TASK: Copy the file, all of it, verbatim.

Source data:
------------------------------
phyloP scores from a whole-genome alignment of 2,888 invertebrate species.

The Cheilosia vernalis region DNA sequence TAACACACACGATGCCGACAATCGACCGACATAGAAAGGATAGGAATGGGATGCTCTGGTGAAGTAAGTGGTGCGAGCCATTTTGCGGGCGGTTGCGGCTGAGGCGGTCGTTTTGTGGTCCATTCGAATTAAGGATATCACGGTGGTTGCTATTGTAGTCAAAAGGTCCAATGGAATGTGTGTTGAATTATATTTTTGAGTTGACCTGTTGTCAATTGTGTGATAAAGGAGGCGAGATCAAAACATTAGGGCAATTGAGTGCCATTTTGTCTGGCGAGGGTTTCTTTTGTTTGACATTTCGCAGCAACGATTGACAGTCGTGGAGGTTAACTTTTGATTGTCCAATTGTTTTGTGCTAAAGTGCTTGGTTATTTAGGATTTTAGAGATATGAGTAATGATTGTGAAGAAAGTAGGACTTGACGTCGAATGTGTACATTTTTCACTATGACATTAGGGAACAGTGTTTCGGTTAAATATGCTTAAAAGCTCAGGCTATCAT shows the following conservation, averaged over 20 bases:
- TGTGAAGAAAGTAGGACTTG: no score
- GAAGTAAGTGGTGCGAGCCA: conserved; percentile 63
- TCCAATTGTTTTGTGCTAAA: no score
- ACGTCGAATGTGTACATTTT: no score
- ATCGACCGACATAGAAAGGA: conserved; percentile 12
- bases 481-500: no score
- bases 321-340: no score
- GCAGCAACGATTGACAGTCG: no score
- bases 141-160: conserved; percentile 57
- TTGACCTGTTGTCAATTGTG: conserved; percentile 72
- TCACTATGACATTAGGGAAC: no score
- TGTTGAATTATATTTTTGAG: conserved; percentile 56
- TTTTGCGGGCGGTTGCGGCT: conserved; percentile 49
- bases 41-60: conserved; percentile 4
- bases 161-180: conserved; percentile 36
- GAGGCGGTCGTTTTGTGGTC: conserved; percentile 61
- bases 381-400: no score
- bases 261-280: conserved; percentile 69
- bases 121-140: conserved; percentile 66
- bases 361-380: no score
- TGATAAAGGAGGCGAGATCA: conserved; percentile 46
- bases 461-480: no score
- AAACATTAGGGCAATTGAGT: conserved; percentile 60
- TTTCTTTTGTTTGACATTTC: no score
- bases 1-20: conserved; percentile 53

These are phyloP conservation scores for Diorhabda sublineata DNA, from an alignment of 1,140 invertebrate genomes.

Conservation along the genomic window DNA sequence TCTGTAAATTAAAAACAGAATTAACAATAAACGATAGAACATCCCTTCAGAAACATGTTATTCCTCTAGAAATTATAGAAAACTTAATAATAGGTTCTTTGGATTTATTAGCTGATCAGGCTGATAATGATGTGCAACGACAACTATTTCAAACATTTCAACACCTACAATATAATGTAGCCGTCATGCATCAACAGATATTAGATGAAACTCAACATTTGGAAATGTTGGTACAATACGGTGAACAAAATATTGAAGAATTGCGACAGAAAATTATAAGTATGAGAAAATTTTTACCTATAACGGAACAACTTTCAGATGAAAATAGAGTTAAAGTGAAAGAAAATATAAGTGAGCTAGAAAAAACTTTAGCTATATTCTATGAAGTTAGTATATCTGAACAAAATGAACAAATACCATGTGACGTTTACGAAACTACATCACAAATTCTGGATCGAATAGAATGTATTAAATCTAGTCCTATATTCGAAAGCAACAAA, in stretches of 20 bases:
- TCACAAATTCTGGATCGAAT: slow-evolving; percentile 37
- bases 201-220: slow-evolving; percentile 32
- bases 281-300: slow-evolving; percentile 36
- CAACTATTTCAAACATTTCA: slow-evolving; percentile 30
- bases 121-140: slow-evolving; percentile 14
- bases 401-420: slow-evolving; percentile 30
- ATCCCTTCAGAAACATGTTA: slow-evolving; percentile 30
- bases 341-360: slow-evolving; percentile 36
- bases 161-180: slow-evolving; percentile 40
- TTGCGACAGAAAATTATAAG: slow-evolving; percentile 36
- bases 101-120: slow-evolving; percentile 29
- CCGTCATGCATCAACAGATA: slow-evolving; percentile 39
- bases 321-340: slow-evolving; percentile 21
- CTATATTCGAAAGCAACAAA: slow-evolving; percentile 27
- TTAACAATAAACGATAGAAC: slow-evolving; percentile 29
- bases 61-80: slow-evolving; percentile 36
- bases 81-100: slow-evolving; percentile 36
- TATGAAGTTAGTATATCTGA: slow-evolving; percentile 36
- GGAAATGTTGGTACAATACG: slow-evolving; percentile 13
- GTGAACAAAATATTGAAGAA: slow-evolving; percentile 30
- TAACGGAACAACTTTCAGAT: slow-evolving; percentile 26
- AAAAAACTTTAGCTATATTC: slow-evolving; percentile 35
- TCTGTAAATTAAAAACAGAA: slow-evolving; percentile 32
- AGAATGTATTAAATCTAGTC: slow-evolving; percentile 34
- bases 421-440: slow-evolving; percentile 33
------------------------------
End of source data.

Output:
phyloP scores from a whole-genome alignment of 2,888 invertebrate species.

The Cheilosia vernalis region DNA sequence TAACACACACGATGCCGACAATCGACCGACATAGAAAGGATAGGAATGGGATGCTCTGGTGAAGTAAGTGGTGCGAGCCATTTTGCGGGCGGTTGCGGCTGAGGCGGTCGTTTTGTGGTCCATTCGAATTAAGGATATCACGGTGGTTGCTATTGTAGTCAAAAGGTCCAATGGAATGTGTGTTGAATTATATTTTTGAGTTGACCTGTTGTCAATTGTGTGATAAAGGAGGCGAGATCAAAACATTAGGGCAATTGAGTGCCATTTTGTCTGGCGAGGGTTTCTTTTGTTTGACATTTCGCAGCAACGATTGACAGTCGTGGAGGTTAACTTTTGATTGTCCAATTGTTTTGTGCTAAAGTGCTTGGTTATTTAGGATTTTAGAGATATGAGTAATGATTGTGAAGAAAGTAGGACTTGACGTCGAATGTGTACATTTTTCACTATGACATTAGGGAACAGTGTTTCGGTTAAATATGCTTAAAAGCTCAGGCTATCAT shows the following conservation, averaged over 20 bases:
- TGTGAAGAAAGTAGGACTTG: no score
- GAAGTAAGTGGTGCGAGCCA: conserved; percentile 63
- TCCAATTGTTTTGTGCTAAA: no score
- ACGTCGAATGTGTACATTTT: no score
- ATCGACCGACATAGAAAGGA: conserved; percentile 12
- bases 481-500: no score
- bases 321-340: no score
- GCAGCAACGATTGACAGTCG: no score
- bases 141-160: conserved; percentile 57
- TTGACCTGTTGTCAATTGTG: conserved; percentile 72
- TCACTATGACATTAGGGAAC: no score
- TGTTGAATTATATTTTTGAG: conserved; percentile 56
- TTTTGCGGGCGGTTGCGGCT: conserved; percentile 49
- bases 41-60: conserved; percentile 4
- bases 161-180: conserved; percentile 36
- GAGGCGGTCGTTTTGTGGTC: conserved; percentile 61
- bases 381-400: no score
- bases 261-280: conserved; percentile 69
- bases 121-140: conserved; percentile 66
- bases 361-380: no score
- TGATAAAGGAGGCGAGATCA: conserved; percentile 46
- bases 461-480: no score
- AAACATTAGGGCAATTGAGT: conserved; percentile 60
- TTTCTTTTGTTTGACATTTC: no score
- bases 1-20: conserved; percentile 53

These are phyloP conservation scores for Diorhabda sublineata DNA, from an alignment of 1,140 invertebrate genomes.

Conservation along the genomic window DNA sequence TCTGTAAATTAAAAACAGAATTAACAATAAACGATAGAACATCCCTTCAGAAACATGTTATTCCTCTAGAAATTATAGAAAACTTAATAATAGGTTCTTTGGATTTATTAGCTGATCAGGCTGATAATGATGTGCAACGACAACTATTTCAAACATTTCAACACCTACAATATAATGTAGCCGTCATGCATCAACAGATATTAGATGAAACTCAACATTTGGAAATGTTGGTACAATACGGTGAACAAAATATTGAAGAATTGCGACAGAAAATTATAAGTATGAGAAAATTTTTACCTATAACGGAACAACTTTCAGATGAAAATAGAGTTAAAGTGAAAGAAAATATAAGTGAGCTAGAAAAAACTTTAGCTATATTCTATGAAGTTAGTATATCTGAACAAAATGAACAAATACCATGTGACGTTTACGAAACTACATCACAAATTCTGGATCGAATAGAATGTATTAAATCTAGTCCTATATTCGAAAGCAACAAA, in stretches of 20 bases:
- TCACAAATTCTGGATCGAAT: slow-evolving; percentile 37
- bases 201-220: slow-evolving; percentile 32
- bases 281-300: slow-evolving; percentile 36
- CAACTATTTCAAACATTTCA: slow-evolving; percentile 30
- bases 121-140: slow-evolving; percentile 14
- bases 401-420: slow-evolving; percentile 30
- ATCCCTTCAGAAACATGTTA: slow-evolving; percentile 30
- bases 341-360: slow-evolving; percentile 36
- bases 161-180: slow-evolving; percentile 40
- TTGCGACAGAAAATTATAAG: slow-evolving; percentile 36
- bases 101-120: slow-evolving; percentile 29
- CCGTCATGCATCAACAGATA: slow-evolving; percentile 39
- bases 321-340: slow-evolving; percentile 21
- CTATATTCGAAAGCAACAAA: slow-evolving; percentile 27
- TTAACAATAAACGATAGAAC: slow-evolving; percentile 29
- bases 61-80: slow-evolving; percentile 36
- bases 81-100: slow-evolving; percentile 36
- TATGAAGTTAGTATATCTGA: slow-evolving; percentile 36
- GGAAATGTTGGTACAATACG: slow-evolving; percentile 13
- GTGAACAAAATATTGAAGAA: slow-evolving; percentile 30
- TAACGGAACAACTTTCAGAT: slow-evolving; percentile 26
- AAAAAACTTTAGCTATATTC: slow-evolving; percentile 35
- TCTGTAAATTAAAAACAGAA: slow-evolving; percentile 32
- AGAATGTATTAAATCTAGTC: slow-evolving; percentile 34
- bases 421-440: slow-evolving; percentile 33